The South Carolina Legislature passed a bill Tuesday prohibiting abortion after 19 weeks, becoming the 17th state to pass the restrictive ban.
The legislation will now head to Gov. Nikki Haley’s desk. The Republican said in March she will almost certainly sign it, but wants to look at the details once it reaches her desk.
Similar laws are in effect in 12 states. They’ve been blocked by court challenges in three others, and the U.S. Supreme Court has yet to rule on the ban’s constitutionality. A South Dakota law signed in March takes effect this summer.
In Utah, a related law, also signed in March, requires doctors to provide anesthesia to a fetus at least 20 weeks in the womb.
The South Carolina bill is among several fronts abortion rights supporters say make having the procedure tougher. Abortion opponents have also passed laws in other states requiring clinics to get admitting privileges for doctors and banning a procedure commonly used in the second trimester, known as an evacuation method.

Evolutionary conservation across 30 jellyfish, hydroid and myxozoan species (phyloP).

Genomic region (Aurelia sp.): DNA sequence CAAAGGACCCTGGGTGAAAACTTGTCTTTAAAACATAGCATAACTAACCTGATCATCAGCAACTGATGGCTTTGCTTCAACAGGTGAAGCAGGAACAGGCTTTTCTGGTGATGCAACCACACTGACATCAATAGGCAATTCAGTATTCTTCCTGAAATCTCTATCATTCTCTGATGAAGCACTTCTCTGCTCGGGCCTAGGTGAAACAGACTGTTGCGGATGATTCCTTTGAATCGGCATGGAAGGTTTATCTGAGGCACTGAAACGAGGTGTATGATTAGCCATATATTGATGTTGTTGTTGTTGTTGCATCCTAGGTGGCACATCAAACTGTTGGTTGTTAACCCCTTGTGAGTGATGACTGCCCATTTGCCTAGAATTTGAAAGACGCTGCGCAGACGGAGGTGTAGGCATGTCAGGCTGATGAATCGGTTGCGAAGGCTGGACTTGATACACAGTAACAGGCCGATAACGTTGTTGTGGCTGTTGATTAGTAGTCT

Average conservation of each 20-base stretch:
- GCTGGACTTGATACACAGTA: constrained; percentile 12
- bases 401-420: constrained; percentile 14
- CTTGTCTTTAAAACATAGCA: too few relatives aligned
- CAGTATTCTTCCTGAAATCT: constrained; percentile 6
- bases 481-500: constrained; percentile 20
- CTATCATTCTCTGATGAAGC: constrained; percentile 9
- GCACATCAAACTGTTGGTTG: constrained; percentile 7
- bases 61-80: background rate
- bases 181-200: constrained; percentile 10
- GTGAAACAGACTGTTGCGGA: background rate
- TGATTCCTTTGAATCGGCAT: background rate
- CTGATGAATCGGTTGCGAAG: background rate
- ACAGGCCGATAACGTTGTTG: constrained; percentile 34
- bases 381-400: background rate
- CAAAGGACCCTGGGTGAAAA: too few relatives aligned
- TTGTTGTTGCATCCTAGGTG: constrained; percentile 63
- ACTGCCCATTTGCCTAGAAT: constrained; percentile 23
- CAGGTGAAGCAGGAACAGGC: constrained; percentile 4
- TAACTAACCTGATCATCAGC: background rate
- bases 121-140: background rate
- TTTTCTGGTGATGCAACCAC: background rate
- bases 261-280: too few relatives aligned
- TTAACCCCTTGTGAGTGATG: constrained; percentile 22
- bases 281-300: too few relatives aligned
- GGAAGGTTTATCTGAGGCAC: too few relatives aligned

The South Carolina House approved the bill 79-29. The Senate approved a compromise in March.
The ban allows exceptions only if the mother’s life is in jeopardy or a doctor determines the fetus can’t survive outside the womb. The measure’s limited definition of “fetal anomaly” means it would be illegal to abort a fetus with a severe disability if the child could live.
Such anomalies are generally detected around 20 weeks.